[Article by Melissa Grant, contributing writer, wildlife enthusiast and owner of Miss Lola’s Academy for Wayward Dogs]
Did you know there is fencing along I-90 to protect you and large animals from dangerous car collisions?
I recently went to hear Kelly McCallister, Program Manager for Fish and Wildlife, and Glen Kalisz, the new Habitat Connectivity Biologist for the Washington State Department of Transportation (WSDOT) Fish and Wildlife Program, speak to the elk management group. They were updating the group about the new wildlife bridge and future projects for protecting people and wildlife along our roadways.
After the meeting I asked Glen if he could provide any background of the fence project and he so kindly directed me to a document – a thesis by David Kangiser – that gave me some history of the fence and its accompanying wildlife crossings.
In the mid 1960’s WSDOT was looking for ways to fix the congestion on US 10, the highway that ran through the middle of North Bend. At the time the highway was renumbered, creating I-90. In 1964 the Bureau of Public Lands authorized an expansion of I-90 on the west side of Snoqualmie Pass and different routes were discussed for the massive project. One option was to use the existing route and have the highway run straight through town! This was a concern to North Bend residents and an alternative route was chosen at the base of Rattlesnake Mountain.
The new route had massive environmental impacts on salmon runs and terrestrial and avian migrations, and the newly adopted National Environmental Policy of 1969 meant the Department of Highways had to send an impact statement to the other departments. Most signed off on the project, but the Departments of Game, Ecology and Fisheries had concerns. After some tough negotiations, they settled on the wildlife crossings we have today.
Fencing was installed between exits 27 and 31 in 1976 to compliment the two wildlife crossing structures built during freeway construction. Unfortunately, the fencing has fallen into disrepair in recent years. Since the mid 70’s, WSDOT has tracked the number of deer and elk carcasses removed from the road by their maintenance staff and estimate a minimum 5,000 deer and 200 elk are killed on Washington State highways every year.
Thanks to our own Upper Snoqualmie Valley Elk Management Group’s (USVEMG) efforts, the number of elk/deer vs. vehicle accidents in recent years have been greatly reduced. According to Elk Management Research Committee Chair Harold Erland, in 2009 39 elk were killed on Snoqualmie Valley highways, most of those between exits 27 and 31. In 2011 the elk management group started work on the fencing and by 2012 the fatality number dropped to virtually zero – although elk did still get hit in other areas.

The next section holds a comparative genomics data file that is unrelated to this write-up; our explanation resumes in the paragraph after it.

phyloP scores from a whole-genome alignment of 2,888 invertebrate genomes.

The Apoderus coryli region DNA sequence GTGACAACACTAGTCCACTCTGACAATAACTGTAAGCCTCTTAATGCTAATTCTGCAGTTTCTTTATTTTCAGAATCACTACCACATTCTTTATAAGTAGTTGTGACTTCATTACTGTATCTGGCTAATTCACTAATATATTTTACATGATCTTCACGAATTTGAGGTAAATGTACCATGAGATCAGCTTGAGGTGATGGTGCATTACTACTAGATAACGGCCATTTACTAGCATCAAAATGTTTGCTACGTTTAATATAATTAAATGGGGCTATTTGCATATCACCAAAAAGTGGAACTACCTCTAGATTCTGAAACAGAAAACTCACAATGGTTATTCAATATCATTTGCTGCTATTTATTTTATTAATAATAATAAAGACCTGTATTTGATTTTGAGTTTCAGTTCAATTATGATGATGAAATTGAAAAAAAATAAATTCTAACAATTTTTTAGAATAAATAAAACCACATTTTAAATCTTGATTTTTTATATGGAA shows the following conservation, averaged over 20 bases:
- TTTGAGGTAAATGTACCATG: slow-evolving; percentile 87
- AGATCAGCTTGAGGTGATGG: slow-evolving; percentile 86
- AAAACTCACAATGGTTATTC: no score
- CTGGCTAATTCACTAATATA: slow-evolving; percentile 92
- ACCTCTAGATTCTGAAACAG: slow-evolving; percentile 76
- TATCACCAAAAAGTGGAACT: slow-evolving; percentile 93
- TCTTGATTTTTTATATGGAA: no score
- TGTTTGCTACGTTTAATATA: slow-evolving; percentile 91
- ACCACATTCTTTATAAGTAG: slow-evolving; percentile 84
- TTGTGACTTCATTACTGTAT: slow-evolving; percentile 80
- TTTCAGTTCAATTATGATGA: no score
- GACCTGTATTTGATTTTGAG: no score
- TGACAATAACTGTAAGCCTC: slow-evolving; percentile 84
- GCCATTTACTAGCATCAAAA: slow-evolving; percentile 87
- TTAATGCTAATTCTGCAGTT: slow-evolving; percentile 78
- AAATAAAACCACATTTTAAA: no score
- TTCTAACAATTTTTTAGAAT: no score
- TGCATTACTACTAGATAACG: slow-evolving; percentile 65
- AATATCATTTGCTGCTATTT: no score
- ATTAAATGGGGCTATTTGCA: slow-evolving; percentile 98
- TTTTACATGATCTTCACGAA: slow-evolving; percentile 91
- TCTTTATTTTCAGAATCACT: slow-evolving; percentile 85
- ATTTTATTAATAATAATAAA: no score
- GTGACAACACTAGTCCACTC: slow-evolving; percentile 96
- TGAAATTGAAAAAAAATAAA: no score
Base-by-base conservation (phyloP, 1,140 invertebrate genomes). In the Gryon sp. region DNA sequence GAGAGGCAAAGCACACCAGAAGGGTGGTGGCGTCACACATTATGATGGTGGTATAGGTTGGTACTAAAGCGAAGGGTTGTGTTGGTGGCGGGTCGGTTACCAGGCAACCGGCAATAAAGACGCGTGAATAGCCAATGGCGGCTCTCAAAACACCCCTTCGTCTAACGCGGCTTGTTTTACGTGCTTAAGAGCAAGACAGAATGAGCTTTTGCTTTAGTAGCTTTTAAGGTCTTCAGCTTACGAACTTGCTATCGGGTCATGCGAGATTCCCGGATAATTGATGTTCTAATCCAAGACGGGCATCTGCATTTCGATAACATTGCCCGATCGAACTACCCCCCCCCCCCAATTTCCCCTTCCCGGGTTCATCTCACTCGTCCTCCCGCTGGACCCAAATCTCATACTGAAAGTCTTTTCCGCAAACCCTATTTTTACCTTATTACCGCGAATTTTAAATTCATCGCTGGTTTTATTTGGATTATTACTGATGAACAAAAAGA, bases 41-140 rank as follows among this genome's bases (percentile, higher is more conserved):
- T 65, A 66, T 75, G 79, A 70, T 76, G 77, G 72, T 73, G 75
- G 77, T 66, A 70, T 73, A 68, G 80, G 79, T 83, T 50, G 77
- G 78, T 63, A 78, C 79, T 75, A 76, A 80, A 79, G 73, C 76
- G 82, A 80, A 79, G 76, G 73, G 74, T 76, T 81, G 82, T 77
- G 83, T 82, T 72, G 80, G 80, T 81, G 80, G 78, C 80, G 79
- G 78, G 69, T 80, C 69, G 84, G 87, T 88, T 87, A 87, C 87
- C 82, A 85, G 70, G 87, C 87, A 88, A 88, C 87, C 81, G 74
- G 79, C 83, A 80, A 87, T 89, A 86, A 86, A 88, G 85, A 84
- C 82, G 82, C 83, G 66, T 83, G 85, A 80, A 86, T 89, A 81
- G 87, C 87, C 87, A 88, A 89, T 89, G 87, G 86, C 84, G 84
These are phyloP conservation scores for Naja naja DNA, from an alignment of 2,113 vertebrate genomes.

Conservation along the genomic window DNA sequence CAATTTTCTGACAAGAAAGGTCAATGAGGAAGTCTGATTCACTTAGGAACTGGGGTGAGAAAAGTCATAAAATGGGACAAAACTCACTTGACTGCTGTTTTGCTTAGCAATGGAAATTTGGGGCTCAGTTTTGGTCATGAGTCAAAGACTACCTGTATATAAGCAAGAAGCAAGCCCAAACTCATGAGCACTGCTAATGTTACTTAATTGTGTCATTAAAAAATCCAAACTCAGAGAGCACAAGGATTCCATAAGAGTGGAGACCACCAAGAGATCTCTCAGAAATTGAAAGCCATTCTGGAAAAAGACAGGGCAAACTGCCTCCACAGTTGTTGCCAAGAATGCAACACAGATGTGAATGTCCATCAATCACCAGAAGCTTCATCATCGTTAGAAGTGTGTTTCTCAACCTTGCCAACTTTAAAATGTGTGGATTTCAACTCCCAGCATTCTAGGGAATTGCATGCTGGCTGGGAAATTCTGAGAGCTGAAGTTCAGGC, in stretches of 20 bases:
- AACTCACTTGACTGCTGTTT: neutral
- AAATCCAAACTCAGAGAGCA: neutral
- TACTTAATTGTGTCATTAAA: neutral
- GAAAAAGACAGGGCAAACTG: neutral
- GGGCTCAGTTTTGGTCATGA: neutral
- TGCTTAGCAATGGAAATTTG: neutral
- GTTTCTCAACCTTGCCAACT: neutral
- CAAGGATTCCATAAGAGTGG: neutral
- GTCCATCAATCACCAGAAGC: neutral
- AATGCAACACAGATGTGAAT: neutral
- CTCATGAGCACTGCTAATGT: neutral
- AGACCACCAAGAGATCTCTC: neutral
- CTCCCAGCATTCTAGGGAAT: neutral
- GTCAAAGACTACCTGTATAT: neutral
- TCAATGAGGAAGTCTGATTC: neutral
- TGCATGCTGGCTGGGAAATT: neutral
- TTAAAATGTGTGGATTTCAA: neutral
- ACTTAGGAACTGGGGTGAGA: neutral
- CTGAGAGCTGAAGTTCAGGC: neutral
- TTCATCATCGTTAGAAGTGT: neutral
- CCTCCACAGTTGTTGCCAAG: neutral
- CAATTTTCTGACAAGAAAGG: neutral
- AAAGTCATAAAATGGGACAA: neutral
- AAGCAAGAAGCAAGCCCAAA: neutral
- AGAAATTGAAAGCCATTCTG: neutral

Unfortunately, those numbers have started to rise again recently, with six elk being killed between exit 34 and Preston since the February snow storms – three deaths were in the area where USVEMG maintains the fence. The reasons are varied – trees fall during bad weather, the homeless breach the fences to access places they wish to camp, hunters cut the fences to avoid carrying their harvests the long way around back to their cars and some homeowners cut the fence for reasons only they know.
The group has put in thousands of volunteer hours to repair the aging 8-foot-tall fence, but they need help. There is a chance a WSDOT project will improve parts of the existing fence and extend it to exit 38. When that happens, the freeways will be much safer, but until that time the risk of more collisions is real. To volunteer for fence work or their spring census, that begins in April, please email email@example.com
So how else can you help? Well if you join the Upper Valley Elk Management Group, you’ll get notices of meetings and get to go hear about projects like the one last Monday when Glen Kalisz updated us on the new wildlife bridge and future plans for protecting wildlife and people along our roadways. It was fascinating! You’ll know the dates of the upcoming speakers coming up who will present on wolverines and wolves, too. Oh my! Membership sign up is on their website and is only $10 for a year.
You can also attend the Elk Management’s 10-year anniversary BBQ and try an elk burger! It’s a fun, kid friendly event with games, storytelling and a slide show. Your yearlong membership is included in the entrance fee. It’s May 4th and more details will be announced soon.
If none of that appeals to you, there is a donate button on their website. According to the website you can donate for all sorts of reasons – naming a collared elk, warning signs in areas with elk or habitat improvement – but really isn’t the biggest reason to help to ensure the safety of everyone who drives that stretch of I-90 on a daily basis?
Thank you, Elk Management Group. We really appreciate what you do for the Valley, its residents and its animals.